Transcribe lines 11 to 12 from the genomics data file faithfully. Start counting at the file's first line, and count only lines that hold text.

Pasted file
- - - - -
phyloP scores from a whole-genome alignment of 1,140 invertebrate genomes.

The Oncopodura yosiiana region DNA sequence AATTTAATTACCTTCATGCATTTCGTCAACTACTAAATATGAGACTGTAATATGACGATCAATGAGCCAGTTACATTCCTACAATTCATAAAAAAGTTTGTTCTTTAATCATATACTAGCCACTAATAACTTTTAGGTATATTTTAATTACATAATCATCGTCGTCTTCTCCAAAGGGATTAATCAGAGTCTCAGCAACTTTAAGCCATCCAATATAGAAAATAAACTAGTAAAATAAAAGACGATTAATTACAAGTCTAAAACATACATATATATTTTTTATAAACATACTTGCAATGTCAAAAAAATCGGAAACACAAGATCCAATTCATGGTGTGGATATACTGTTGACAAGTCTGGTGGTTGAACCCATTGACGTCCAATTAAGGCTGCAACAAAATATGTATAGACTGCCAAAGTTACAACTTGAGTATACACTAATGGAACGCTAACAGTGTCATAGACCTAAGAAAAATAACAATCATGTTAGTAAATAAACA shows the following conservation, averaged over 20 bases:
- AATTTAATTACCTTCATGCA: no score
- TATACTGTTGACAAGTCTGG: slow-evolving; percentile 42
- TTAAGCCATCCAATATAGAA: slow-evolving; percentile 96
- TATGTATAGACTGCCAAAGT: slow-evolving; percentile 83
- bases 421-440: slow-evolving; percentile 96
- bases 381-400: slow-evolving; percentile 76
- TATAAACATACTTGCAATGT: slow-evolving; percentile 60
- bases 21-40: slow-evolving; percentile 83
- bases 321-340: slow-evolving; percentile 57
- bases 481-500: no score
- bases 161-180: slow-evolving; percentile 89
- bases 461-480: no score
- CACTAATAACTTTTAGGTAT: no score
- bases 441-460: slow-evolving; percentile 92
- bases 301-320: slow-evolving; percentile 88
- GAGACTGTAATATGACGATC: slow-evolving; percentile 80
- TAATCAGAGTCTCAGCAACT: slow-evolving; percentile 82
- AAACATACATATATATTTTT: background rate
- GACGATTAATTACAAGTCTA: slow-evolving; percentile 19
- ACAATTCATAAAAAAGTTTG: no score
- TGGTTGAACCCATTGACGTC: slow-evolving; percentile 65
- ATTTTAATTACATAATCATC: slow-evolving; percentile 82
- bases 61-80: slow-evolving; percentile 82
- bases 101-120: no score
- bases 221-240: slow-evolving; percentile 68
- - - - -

- bases 321-340: slow-evolving; percentile 57
- bases 481-500: no score